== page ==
}

The standard JER encoding would look something like:

"my-bit-string" : { "value" : "7B20226F6E6522203A20226D6F6E6579222C202274776F22203A202273686F7722207D", "length" : 280 }

Our extension would instead produce something like:

"my-bit-string" : { "value+" : { "one" : "money", "two" : "show" } }

Extension for Values of Unknown Types

The second extension relates to encoding values of unknown types, which may appear as SEQUENCE/SET/CHOICE extension elements or in open types.  It isn’t possible to convert values of unknown types from BER or PER to standard JER.  Since its type isn’t known, the value is stuck in BER or PER, so to speak.  So, in short, the purpose of our second extension is to enable converting the rest of your data to JSON while preserving what can’t be properly converted (in case you need it) and making a round trip back to the original encoding possible.  This is done by embedding the original encoding in the JSON in hexadecimal form, along with some supplemental information where necessary.

Below are some examples of the JSON that would be produced using our extension.

Handling an unknown open type value:

"some-open-type-element" : { 
   "encoding-rules+" : "BER",
   "encoded-data+" : "03020101"
}

Handling unknown SEQUENCE or SET extension elements:

"extensions+" : {
   "encoding-rules+" : "BER",
   "encoded-data+": [ "hex for extension X", "hex for extension Y" ]
}

Handling an unknown CHOICE extension element:

some-choice-field : {
   "extension+" : {
      "encoding-rules+" : "PER",
      "encoded-data+" : "04020301",
      "encoded-per-index+" : 5
   }
}

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The updated ASN1C Eclipse Plug-in

An updated version of our ASN1C Eclipse Plug-in is now available for Eclipse versions 4.6 (Neon) and higher.

A previous version of this plug-in had been available for Eclipse 3.x.  However, once Eclipse modified the way in which it installs and supports plug-ins, this version ceased to function and there was a significant delay in getting it up-to-date with newer Eclipse versions.  This upgrade is now complete.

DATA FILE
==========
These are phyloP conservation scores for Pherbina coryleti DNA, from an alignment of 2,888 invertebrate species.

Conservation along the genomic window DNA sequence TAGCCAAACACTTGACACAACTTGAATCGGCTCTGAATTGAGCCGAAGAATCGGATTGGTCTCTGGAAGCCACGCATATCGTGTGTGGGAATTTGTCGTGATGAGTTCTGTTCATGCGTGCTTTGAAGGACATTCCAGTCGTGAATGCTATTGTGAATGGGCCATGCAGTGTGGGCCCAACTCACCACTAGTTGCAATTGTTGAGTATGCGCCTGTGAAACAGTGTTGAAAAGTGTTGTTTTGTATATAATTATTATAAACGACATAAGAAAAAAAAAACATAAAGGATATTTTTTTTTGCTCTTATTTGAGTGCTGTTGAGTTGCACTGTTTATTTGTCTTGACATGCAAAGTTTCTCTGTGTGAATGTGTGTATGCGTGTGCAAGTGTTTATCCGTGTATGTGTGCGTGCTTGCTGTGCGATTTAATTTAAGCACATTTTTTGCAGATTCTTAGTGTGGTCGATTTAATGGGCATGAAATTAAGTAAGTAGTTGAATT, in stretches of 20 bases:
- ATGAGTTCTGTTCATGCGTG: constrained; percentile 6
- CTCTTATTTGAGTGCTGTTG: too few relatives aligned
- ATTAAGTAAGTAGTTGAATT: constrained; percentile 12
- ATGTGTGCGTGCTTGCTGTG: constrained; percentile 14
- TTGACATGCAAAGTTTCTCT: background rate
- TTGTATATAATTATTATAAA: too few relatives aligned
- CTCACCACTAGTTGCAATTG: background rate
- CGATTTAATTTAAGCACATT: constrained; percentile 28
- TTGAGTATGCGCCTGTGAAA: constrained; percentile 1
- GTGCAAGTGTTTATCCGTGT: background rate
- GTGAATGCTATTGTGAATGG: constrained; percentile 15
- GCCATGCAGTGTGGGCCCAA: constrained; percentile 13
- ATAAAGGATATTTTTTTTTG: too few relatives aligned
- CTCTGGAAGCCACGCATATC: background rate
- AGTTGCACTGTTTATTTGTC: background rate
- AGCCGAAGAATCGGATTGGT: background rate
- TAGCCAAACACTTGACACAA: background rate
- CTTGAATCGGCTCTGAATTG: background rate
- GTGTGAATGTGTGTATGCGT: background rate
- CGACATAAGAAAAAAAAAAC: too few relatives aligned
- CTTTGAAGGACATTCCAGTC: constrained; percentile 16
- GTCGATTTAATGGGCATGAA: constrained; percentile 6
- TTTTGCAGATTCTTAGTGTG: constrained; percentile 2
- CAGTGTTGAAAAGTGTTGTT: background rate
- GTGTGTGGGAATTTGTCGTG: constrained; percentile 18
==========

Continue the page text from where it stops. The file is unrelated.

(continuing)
Capabilities of this plug-in include:

  • ASN.1 editing and syntax checking
  • Code generation of C/C++, Java, and C# languages from ASN.1

Click on the “Eclipse Plugin” tab near the bottom of our ASN1C product page for more information and installation instructions.

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The ASN1C Visual Studio Wizard

You may or not be aware that ASN1C includes a Visual Studio Wizard that you can use from Visual Studio to build a library from one or more ASN.1 files. If you have at least ASN1C v732, the wizard is present and usable.

The files for the wizard are in the vswizard folder of your ASN1C installation. There are three files here that are the components of the wizard: ASN1CWizard.ico, ASN1CWizard.vsdir, and ASN1CWizard.vsz. There is also a README.txt file here that provides instructions for configuring and installing the wizard. One of the steps is to modify the .vsz file, and note in particular the instructions to remove the comment-like lines that are at the top. In ASN1C v7.4, which will likely be released in January, this .vsz file will be generated during the installation, and there will no longer be a need to edit it.

Once the files for the wizard are correct and in place, you can use Visual Studio to create a new project just like you normally would, but now you can choose ASN1C as the project type. The wizard will invoke the ASN1C GUI, with some of the irrelevant options disabled. You can use the GUI to choose the ASN.1 files and define how you want the code to be generated for your library. Then you click on the Compile button to generate the code and a Visual Studio project file. Once you exit the GUI, the project file will be loaded into Visual Studio.